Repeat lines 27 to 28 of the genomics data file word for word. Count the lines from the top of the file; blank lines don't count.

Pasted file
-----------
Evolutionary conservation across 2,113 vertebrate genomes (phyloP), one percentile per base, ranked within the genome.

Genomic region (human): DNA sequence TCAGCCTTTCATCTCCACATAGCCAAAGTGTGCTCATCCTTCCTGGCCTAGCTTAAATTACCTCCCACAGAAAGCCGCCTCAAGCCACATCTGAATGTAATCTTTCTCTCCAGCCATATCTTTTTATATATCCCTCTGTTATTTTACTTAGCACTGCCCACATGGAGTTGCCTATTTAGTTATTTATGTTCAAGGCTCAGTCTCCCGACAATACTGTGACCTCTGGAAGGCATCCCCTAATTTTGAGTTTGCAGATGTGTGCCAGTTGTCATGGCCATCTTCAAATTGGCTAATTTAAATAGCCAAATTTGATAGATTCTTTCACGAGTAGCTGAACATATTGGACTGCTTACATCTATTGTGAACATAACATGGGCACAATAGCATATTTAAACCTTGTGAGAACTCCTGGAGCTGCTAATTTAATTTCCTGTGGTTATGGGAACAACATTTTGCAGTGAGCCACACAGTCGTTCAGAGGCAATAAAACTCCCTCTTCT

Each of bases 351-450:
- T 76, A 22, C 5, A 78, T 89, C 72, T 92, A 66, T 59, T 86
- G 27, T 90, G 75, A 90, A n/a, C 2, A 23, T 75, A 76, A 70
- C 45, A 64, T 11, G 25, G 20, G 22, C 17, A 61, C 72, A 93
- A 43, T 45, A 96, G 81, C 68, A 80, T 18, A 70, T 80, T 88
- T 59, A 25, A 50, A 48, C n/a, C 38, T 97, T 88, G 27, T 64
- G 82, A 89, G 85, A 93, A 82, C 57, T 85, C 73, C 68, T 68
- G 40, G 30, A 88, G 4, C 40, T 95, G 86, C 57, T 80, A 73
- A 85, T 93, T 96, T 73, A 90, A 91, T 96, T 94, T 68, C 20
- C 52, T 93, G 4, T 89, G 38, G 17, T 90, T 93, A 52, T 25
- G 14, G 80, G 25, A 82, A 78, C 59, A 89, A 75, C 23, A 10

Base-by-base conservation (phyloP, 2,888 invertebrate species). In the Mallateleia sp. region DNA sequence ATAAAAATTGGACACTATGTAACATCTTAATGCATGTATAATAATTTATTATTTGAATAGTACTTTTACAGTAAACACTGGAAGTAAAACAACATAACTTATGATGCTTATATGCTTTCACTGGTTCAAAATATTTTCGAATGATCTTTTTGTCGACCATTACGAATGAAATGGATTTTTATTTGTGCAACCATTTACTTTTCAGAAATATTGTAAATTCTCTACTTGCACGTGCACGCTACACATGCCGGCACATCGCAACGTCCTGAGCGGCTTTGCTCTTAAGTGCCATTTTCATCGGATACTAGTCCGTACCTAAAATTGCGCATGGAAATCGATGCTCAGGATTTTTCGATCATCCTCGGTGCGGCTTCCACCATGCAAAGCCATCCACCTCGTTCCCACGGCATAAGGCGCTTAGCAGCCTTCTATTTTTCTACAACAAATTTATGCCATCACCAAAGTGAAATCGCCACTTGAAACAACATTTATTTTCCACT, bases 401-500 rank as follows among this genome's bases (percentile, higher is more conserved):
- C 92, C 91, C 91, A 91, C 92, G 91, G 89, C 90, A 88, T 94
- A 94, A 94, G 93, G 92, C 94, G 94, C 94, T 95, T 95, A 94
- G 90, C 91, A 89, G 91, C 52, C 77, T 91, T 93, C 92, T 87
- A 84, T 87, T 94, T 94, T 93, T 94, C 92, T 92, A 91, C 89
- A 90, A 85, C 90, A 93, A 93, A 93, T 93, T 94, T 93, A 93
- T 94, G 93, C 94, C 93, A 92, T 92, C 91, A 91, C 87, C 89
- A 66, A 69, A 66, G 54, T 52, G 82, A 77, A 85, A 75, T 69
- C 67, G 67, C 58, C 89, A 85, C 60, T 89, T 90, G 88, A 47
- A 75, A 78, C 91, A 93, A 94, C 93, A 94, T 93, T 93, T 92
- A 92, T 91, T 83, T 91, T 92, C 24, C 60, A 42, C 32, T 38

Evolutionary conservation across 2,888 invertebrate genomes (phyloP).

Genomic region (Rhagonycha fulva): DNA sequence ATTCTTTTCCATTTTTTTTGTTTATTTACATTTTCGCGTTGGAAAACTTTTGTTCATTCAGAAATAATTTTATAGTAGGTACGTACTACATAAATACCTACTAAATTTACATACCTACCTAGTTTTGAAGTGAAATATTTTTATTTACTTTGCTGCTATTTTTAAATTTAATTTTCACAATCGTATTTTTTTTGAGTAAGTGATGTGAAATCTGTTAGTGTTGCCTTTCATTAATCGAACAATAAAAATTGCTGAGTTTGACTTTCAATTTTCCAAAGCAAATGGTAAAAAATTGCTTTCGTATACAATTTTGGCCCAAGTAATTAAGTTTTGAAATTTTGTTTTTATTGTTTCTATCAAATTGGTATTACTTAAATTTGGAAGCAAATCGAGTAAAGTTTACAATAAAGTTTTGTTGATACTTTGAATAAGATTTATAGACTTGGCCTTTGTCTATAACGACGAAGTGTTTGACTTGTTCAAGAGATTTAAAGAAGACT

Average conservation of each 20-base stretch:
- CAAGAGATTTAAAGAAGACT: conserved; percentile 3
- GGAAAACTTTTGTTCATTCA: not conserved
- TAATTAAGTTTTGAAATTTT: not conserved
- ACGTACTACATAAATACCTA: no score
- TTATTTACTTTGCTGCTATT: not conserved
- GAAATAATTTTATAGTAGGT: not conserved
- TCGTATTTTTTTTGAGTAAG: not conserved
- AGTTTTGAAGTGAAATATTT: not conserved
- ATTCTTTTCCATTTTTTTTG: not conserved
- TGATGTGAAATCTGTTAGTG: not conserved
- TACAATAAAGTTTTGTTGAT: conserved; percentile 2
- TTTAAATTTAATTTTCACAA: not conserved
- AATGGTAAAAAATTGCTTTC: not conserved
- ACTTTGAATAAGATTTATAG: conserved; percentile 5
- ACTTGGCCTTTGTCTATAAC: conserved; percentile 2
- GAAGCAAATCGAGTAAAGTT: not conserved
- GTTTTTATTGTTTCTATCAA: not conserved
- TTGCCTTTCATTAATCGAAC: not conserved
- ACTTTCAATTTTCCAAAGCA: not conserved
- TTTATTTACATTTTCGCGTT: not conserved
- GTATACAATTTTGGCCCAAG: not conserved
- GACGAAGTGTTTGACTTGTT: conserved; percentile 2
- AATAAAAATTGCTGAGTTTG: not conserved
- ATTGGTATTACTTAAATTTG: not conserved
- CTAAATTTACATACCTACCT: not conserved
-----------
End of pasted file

Average conservation of each 20-base stretch:
- CAAGAGATTTAAAGAAGACT: conserved; percentile 3